Test Your TTAB Judge-Ability: Is "KNOW YOUR SCORE" Merely Descriptive of Credit Reporting Services?
Consumerinfo.com applied to register the mark KNOW YOUR SCORE for credit reporting services, but Fair Issac opposed, claiming mere descriptiveness under Section 2(e)(1). Opposer asserted that many third parties use the phrase "know your score" or similar phrases when referring to such services. How do you think this came out? Would you like to see the evidence first before giving your opinion? Fair Isaac Corporation v. ConsumerInfo.com, Inc., Opposition No. 91178303 (September 30, 2013) [not precedential].
The parties got off on the wrong foot by submitting certain discovery depositions on CD-ROM. As of August 31, 2007, CD-ROMS are no longer acceptable by the Board [nor are 8-track tapes or cassettes - ed.]. The Board therefore refused to consider that testimony, nor any related exhibits, unless they had also been submitted on paper.
Opposer submitted dictionary definitions of the constituent words, examples of descriptive use of the phrase by applicant, and third-party use of "know your score" alone or with additional wording. Various articles from the Lexis/Nexis database showed common use of the term "score" interchangeably with "credit score."
Applicant cried, "It's not fair, Isaac." It urged that the phrase is at most suggestive and that its mark will not foreclose competitors from descriptive use of a necessary phrase, since third-parties use a variety of phrases in discussing credit scores and services.
The Board found that "score" and "credit score" are used interchangeably in the credit reporting and financial information industries, and that the phrase "know your score" has been and is routinely used to describe "a consumer's need to know what their credit score is, its effect and how to obtain it." No mental gymnastics are required to discern the information conveyed by the mark regarding applicant's services: namely, "that they enable a consumer to know his or her credit score or, as applicant puts it, it [the mark] allows relevant consumers to "know your score."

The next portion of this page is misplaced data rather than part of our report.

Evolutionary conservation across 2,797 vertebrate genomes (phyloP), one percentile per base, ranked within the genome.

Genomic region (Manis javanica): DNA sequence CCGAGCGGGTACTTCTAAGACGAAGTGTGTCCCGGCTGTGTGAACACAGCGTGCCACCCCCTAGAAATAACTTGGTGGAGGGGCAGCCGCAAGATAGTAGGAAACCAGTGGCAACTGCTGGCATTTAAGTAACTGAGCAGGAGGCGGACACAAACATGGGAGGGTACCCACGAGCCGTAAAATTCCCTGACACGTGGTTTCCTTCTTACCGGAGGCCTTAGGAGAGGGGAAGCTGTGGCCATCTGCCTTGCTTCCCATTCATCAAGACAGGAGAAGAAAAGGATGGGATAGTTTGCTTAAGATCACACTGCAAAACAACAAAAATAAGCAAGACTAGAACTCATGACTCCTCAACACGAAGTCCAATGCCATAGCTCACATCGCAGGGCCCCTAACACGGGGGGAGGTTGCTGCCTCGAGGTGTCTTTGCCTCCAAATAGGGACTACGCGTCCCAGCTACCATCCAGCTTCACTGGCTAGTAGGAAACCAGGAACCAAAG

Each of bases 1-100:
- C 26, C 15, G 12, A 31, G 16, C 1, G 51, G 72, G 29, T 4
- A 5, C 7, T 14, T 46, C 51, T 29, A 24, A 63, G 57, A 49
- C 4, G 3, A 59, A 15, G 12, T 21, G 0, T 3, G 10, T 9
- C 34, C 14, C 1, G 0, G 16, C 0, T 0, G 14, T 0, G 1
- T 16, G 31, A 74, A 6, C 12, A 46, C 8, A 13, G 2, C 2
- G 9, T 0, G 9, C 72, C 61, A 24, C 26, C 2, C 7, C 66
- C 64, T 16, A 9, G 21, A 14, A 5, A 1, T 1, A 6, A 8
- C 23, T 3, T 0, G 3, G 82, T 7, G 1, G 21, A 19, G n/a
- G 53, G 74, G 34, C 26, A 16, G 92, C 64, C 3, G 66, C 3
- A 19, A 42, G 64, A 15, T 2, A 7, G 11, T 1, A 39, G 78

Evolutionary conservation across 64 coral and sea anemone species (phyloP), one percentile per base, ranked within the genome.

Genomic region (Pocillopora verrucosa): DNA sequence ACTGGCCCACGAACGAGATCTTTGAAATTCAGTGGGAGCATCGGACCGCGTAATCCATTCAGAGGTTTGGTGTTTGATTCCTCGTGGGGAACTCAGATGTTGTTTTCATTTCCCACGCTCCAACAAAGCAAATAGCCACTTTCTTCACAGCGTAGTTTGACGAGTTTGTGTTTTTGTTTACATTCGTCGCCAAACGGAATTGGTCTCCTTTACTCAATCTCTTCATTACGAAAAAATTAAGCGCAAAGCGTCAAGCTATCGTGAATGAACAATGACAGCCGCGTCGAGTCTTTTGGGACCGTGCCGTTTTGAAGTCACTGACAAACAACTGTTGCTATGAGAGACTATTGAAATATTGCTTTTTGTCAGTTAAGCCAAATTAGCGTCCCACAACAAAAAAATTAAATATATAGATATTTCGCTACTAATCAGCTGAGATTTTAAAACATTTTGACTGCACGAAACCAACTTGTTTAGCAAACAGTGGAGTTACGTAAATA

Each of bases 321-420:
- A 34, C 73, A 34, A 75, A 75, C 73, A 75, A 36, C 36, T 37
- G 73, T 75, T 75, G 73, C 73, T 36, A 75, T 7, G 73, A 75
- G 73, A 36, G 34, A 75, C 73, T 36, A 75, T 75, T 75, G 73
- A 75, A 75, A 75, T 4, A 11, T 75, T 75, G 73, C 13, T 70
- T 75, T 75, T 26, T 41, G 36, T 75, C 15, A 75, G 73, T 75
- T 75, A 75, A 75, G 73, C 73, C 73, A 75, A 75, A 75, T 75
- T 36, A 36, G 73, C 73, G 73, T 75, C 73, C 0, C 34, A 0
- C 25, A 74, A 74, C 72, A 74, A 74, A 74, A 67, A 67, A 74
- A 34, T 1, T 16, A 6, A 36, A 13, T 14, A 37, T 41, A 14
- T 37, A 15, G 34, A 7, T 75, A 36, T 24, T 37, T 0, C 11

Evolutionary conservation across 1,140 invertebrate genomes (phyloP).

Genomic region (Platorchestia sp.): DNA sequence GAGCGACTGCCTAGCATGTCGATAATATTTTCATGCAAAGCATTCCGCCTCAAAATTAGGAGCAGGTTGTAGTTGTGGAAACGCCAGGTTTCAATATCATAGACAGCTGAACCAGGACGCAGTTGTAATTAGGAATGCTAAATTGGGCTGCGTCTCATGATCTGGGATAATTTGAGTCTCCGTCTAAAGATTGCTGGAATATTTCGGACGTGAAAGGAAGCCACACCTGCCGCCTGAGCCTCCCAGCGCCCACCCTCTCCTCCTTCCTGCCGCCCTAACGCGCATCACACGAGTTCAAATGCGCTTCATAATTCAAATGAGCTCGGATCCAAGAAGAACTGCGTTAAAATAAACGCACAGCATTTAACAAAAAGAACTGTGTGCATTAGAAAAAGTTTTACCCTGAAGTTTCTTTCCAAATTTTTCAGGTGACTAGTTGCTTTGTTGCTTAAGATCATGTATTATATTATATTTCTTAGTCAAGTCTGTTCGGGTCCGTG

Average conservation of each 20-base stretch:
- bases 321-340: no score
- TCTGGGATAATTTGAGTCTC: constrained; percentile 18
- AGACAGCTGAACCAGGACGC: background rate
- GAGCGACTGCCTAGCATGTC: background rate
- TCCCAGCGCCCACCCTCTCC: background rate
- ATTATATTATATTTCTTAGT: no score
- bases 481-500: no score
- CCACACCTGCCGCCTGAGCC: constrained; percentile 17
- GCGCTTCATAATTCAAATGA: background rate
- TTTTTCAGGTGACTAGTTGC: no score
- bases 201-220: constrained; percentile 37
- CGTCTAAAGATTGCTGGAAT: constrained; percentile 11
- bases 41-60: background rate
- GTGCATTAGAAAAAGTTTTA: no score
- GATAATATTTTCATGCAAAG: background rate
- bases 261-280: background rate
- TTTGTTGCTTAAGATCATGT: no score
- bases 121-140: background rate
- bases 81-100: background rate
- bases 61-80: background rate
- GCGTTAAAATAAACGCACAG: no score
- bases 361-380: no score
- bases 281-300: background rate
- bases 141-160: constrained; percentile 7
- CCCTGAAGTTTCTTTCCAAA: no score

Applicant maintained that, by widely promoting the mark at sports venues, it created a double entendre that challenges the consumer to use a mental process to "extrapolate a connection" with the services. The Board, however, found nothing in the record to establish that consumers would recognize this sports meaning from the mark itself.
Although applicant contended that variations like "know the score" are irrelevant, the Board noted that applicant sent cease-and-desist letters to third-parties who used variants of the applied-for mark.
Applicant alternatively claimed that its mark has acquired distinctiveness, based on extensive use and promotion for more than five years, and on its ownership of a registration for the mark KNOW YOUR SCORE for "providing credit report information for perspective [sic] first mortgagers." However, in applicant's advertising, the mark FreeCreditReport.com is featured, and so it is unclear whether KNOW YOUR SCORE is viewed as a source indicator. Nor did applicant provide any information regarding market share, media recognition of the mark, and other contextual information that would enable the Board to assess the Section 2(f) claim.
As to applicant's claim of five years of continuous use, the evidence showed use of the same or a similar phrase by numerous third parties. Although absolute exclusivity is not required, applicant's use was not "substantially exclusive," and therefore applicant may not rely on the five-year claim under Section 2(f);
Finally, as to applicant's prior registration, the services are different from and narrower than those of the application at issue. In the registration, the information is provided to "perspective [sic] first mortgagers," while those in the subject application are identified broadly as "credit reporting services; credit information provided by electronic means" and "providing information in the financial and credit fields."
Therefore, the Board concluded that applicant's ownership of the prior registration did not serve as a basis for the claim of acquired distinctiveness here.
And so the Board sustained the opposition.
Read comments and post your comment here.
TTABlog note: In its prior registration, did applicant mean to say "prospective" first mortgagers, or "perspiring?"
Text Copyright John L. Welch 2013.